Social bookmarking and technology news website Digg has decided to implement CAPTCHA testing within the comment posting mechanism, presumably to stop scripts automatically posting unwanted comments on popular story pages.
Unfortunately, neither a CAPTCHA image nor a box to enter your result is visible yet, effectively disabling commenting until Digg’s programmers get around to finishing their implementation. This is most likely a case of test code being pushed to the live server prematurely rather than a deliberate attempt to prevent comment submission entirely.
Update: Oops, it seems like story submission is broken too. Step 2 spits out a load of SQL before the normal page content; the rest of the submission procedure (including CAPTCHA verification) appears to complete normally, but the story is nowhere to be found in either the relevant digg area nor my profile.
Update 2: Looks like they’re fixing it as we speak. All pages now display “take a break, we’ll be back in 10. +digg”.
Update 3: Back to normal, just about. They’ve removed the CAPTCHA verification for comment posting, and story submission is working too (the story I posting during their “outage” has now appeared). The top search box on every Digg page isn’t working correctly – it’s showing a blank search form instead of the search results I’m expecting – but apart from that, everything’s fine and dandy.
According to guidelines on Microsoft’s site, Vista will require 512MB RAM of more and a “modern processor”. It is still unclear as to whether you’ll be able to run the OS on a Pentium 4 or Athlon XP system, or whether a newer 64-bit chip is needed. A graphics card supporting WDDM is required to make the most of Vista’s user interface; older cards will only be able to provide a “Windows XP-comparable desktop graphics experience”.
Thankfully, the new GeForce 5200-based card I’ve ordered (I’m no gamer) supports the new technology; the noisy old Radeon 7500 it’s replacing does not.
For the past few years, this domain has been hosted on a server operated by Webfusion, a UK web host. Unfortunately, since being taken over by a certain large ISP, reliability has gone through the floor, to the point where the servers are rebooted almost daily, taking down my website and email at the most inconvenient time. The general consensus is that Webfusion are simply cramming too many users onto each server (it’s a shared hosting setup) causing them to fall over, and I’m not the only one who’s unhappy: Google “Webfusion reviews” and you’ll see what I mean.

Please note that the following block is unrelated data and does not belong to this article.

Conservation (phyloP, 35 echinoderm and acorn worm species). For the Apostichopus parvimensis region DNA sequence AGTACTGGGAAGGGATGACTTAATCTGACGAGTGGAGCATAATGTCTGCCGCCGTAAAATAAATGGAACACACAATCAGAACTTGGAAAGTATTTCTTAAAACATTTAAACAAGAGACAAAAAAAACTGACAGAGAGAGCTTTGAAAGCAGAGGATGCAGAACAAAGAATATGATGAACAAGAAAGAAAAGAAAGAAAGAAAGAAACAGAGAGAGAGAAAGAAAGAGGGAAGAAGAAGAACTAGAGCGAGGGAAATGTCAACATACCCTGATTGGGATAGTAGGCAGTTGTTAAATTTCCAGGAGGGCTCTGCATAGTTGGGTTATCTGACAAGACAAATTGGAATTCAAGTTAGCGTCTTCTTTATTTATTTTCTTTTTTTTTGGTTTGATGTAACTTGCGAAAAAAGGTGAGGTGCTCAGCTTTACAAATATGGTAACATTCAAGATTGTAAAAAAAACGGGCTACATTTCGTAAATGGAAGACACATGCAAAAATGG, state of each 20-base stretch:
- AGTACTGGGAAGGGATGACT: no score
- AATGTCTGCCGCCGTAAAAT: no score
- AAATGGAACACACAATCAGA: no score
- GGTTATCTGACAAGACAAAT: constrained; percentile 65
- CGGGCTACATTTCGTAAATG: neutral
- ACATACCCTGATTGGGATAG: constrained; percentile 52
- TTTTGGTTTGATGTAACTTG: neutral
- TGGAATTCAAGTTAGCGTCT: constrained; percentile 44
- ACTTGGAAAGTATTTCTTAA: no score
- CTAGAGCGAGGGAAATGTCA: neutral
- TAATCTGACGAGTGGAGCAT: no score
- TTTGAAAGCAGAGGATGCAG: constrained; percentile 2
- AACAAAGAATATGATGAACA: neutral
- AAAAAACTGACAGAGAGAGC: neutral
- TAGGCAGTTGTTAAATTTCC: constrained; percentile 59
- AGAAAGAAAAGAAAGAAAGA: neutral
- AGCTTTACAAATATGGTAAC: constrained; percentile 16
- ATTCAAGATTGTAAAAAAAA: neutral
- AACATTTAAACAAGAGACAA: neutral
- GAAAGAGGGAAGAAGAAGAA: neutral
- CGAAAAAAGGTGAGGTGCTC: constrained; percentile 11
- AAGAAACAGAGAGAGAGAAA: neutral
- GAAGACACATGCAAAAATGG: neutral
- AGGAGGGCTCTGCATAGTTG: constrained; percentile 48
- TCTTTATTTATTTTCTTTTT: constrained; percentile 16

Fortunately, W2-S Internet Services, through whom I purchase my hosting, have taken proactive action and have begun migrating customers to US-based servers operated by a separate company. Already I have noticed the increased reliability and response, and I’m getting additional features (such as hosting for multiple domains and PostgreSQL support) for the same as I was paying with Webfusion.
My only concern about migrating to servers in the US was that it would slow my site down; however this proved to be unfounded as I’m still able to max out my 1Mbps ADSL connection when downloading from this server. When I think about it, most of the sites I visit are probably hosted in the US anyway, and they don’t seem considerably slower than UK-hosted sites.
The most arduous part of the process was moving my data from the old server to the new, and even that only took a day. It also gave me a chance to give my Web space a well-needed Spring clean.
So, thanks to W2-S, who I highly recommend by the way, and goodbye to Webfusion – let’s hope they sort themselves out, but it’s too late for me I’m afraid.
I use Firefox for all of my day-to-day browsing, but today I loaded up Amazon.com in Internet Explorer and got a shock – the site looks completely different! The top navigation bar has had a major redesign, and now sports only two tabs – ‘[your name]‘s Store’ and ‘View all 31 product categories’.
According to SearchViews, the new design is available to all IE and Firefox users. For some reason, I’m seeing the old design in Firefox, but I’ll put this down to a minor teething problem rather than deliberate discrimination against users of non-IE browsers, as friends with Firefox are getting the new page design.
Note that Amazon’s international sites are not affected – presumably there is less of a need to redesign because there are fewer categories to clutter up the interface.
read digg story
I’m halfway through reading Manna, a sci-fi book (freely readable online) about robots and their impact on society. It’s a fantastic read and I thoroughly recommend it.
Update: Just finished! I reckon this would make a good movie, although maybe the geekiness would need to be toned down a little.